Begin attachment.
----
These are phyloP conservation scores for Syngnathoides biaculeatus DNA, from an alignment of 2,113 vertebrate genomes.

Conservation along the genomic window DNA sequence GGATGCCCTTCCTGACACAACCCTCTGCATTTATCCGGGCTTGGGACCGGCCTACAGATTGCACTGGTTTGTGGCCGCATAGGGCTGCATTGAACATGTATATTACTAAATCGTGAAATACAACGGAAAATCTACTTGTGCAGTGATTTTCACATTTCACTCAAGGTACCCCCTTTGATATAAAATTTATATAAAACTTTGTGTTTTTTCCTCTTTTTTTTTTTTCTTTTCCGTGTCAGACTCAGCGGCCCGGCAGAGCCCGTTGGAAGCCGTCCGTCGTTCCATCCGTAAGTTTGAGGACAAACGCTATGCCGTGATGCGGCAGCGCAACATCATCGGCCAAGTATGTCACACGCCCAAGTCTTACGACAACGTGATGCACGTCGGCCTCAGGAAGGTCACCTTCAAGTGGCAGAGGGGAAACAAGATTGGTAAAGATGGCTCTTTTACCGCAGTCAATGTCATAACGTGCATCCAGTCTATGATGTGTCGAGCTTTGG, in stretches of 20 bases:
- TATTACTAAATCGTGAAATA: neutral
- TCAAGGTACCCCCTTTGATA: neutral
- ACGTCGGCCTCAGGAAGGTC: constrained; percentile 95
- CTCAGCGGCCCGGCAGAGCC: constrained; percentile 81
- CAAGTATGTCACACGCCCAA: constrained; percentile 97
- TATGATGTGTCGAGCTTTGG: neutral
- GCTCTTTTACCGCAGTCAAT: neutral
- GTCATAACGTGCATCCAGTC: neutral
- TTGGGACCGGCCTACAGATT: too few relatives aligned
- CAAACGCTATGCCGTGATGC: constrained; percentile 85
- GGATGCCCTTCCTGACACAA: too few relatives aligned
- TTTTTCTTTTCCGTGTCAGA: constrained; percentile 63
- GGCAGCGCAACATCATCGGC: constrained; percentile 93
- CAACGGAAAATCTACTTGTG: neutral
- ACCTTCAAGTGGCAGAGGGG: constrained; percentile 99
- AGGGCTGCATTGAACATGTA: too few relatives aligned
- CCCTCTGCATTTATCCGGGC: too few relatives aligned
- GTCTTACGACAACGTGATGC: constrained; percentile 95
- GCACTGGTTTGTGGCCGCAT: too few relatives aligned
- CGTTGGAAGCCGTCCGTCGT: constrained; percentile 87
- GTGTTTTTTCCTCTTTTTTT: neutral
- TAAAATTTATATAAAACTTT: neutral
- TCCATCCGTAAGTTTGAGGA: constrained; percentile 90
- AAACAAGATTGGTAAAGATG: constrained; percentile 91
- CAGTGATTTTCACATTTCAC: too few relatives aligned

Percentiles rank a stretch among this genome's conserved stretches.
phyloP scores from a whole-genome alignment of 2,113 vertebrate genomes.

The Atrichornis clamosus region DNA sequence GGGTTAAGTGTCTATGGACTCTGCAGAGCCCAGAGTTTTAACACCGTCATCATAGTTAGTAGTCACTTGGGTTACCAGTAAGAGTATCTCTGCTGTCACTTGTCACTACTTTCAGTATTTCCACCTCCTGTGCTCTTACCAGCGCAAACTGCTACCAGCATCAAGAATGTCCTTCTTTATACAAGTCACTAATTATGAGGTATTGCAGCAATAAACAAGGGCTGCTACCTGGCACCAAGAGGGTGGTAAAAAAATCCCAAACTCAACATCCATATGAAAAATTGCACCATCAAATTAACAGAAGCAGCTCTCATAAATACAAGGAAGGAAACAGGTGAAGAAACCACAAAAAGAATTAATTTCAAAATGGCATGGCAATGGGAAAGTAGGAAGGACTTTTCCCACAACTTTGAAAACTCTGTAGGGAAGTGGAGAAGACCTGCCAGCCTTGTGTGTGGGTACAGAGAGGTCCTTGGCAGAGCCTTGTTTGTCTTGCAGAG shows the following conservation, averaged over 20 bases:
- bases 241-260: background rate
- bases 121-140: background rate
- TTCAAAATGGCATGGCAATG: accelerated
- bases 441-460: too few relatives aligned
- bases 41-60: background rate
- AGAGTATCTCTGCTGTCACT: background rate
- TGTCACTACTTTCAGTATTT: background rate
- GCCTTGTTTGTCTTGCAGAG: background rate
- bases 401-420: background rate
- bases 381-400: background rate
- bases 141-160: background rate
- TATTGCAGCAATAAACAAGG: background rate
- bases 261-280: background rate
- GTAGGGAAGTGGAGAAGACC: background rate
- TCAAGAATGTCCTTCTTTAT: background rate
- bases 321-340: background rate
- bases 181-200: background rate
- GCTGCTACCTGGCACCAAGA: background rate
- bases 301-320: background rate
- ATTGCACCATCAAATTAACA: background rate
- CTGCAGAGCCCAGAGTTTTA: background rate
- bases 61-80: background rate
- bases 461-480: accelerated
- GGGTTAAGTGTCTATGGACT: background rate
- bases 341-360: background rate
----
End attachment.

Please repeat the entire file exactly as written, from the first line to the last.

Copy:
These are phyloP conservation scores for Syngnathoides biaculeatus DNA, from an alignment of 2,113 vertebrate genomes.

Conservation along the genomic window DNA sequence GGATGCCCTTCCTGACACAACCCTCTGCATTTATCCGGGCTTGGGACCGGCCTACAGATTGCACTGGTTTGTGGCCGCATAGGGCTGCATTGAACATGTATATTACTAAATCGTGAAATACAACGGAAAATCTACTTGTGCAGTGATTTTCACATTTCACTCAAGGTACCCCCTTTGATATAAAATTTATATAAAACTTTGTGTTTTTTCCTCTTTTTTTTTTTTCTTTTCCGTGTCAGACTCAGCGGCCCGGCAGAGCCCGTTGGAAGCCGTCCGTCGTTCCATCCGTAAGTTTGAGGACAAACGCTATGCCGTGATGCGGCAGCGCAACATCATCGGCCAAGTATGTCACACGCCCAAGTCTTACGACAACGTGATGCACGTCGGCCTCAGGAAGGTCACCTTCAAGTGGCAGAGGGGAAACAAGATTGGTAAAGATGGCTCTTTTACCGCAGTCAATGTCATAACGTGCATCCAGTCTATGATGTGTCGAGCTTTGG, in stretches of 20 bases:
- TATTACTAAATCGTGAAATA: neutral
- TCAAGGTACCCCCTTTGATA: neutral
- ACGTCGGCCTCAGGAAGGTC: constrained; percentile 95
- CTCAGCGGCCCGGCAGAGCC: constrained; percentile 81
- CAAGTATGTCACACGCCCAA: constrained; percentile 97
- TATGATGTGTCGAGCTTTGG: neutral
- GCTCTTTTACCGCAGTCAAT: neutral
- GTCATAACGTGCATCCAGTC: neutral
- TTGGGACCGGCCTACAGATT: too few relatives aligned
- CAAACGCTATGCCGTGATGC: constrained; percentile 85
- GGATGCCCTTCCTGACACAA: too few relatives aligned
- TTTTTCTTTTCCGTGTCAGA: constrained; percentile 63
- GGCAGCGCAACATCATCGGC: constrained; percentile 93
- CAACGGAAAATCTACTTGTG: neutral
- ACCTTCAAGTGGCAGAGGGG: constrained; percentile 99
- AGGGCTGCATTGAACATGTA: too few relatives aligned
- CCCTCTGCATTTATCCGGGC: too few relatives aligned
- GTCTTACGACAACGTGATGC: constrained; percentile 95
- GCACTGGTTTGTGGCCGCAT: too few relatives aligned
- CGTTGGAAGCCGTCCGTCGT: constrained; percentile 87
- GTGTTTTTTCCTCTTTTTTT: neutral
- TAAAATTTATATAAAACTTT: neutral
- TCCATCCGTAAGTTTGAGGA: constrained; percentile 90
- AAACAAGATTGGTAAAGATG: constrained; percentile 91
- CAGTGATTTTCACATTTCAC: too few relatives aligned

Percentiles rank a stretch among this genome's conserved stretches.
phyloP scores from a whole-genome alignment of 2,113 vertebrate genomes.

The Atrichornis clamosus region DNA sequence GGGTTAAGTGTCTATGGACTCTGCAGAGCCCAGAGTTTTAACACCGTCATCATAGTTAGTAGTCACTTGGGTTACCAGTAAGAGTATCTCTGCTGTCACTTGTCACTACTTTCAGTATTTCCACCTCCTGTGCTCTTACCAGCGCAAACTGCTACCAGCATCAAGAATGTCCTTCTTTATACAAGTCACTAATTATGAGGTATTGCAGCAATAAACAAGGGCTGCTACCTGGCACCAAGAGGGTGGTAAAAAAATCCCAAACTCAACATCCATATGAAAAATTGCACCATCAAATTAACAGAAGCAGCTCTCATAAATACAAGGAAGGAAACAGGTGAAGAAACCACAAAAAGAATTAATTTCAAAATGGCATGGCAATGGGAAAGTAGGAAGGACTTTTCCCACAACTTTGAAAACTCTGTAGGGAAGTGGAGAAGACCTGCCAGCCTTGTGTGTGGGTACAGAGAGGTCCTTGGCAGAGCCTTGTTTGTCTTGCAGAG shows the following conservation, averaged over 20 bases:
- bases 241-260: background rate
- bases 121-140: background rate
- TTCAAAATGGCATGGCAATG: accelerated
- bases 441-460: too few relatives aligned
- bases 41-60: background rate
- AGAGTATCTCTGCTGTCACT: background rate
- TGTCACTACTTTCAGTATTT: background rate
- GCCTTGTTTGTCTTGCAGAG: background rate
- bases 401-420: background rate
- bases 381-400: background rate
- bases 141-160: background rate
- TATTGCAGCAATAAACAAGG: background rate
- bases 261-280: background rate
- GTAGGGAAGTGGAGAAGACC: background rate
- TCAAGAATGTCCTTCTTTAT: background rate
- bases 321-340: background rate
- bases 181-200: background rate
- GCTGCTACCTGGCACCAAGA: background rate
- bases 301-320: background rate
- ATTGCACCATCAAATTAACA: background rate
- CTGCAGAGCCCAGAGTTTTA: background rate
- bases 61-80: background rate
- bases 461-480: accelerated
- GGGTTAAGTGTCTATGGACT: background rate
- bases 341-360: background rate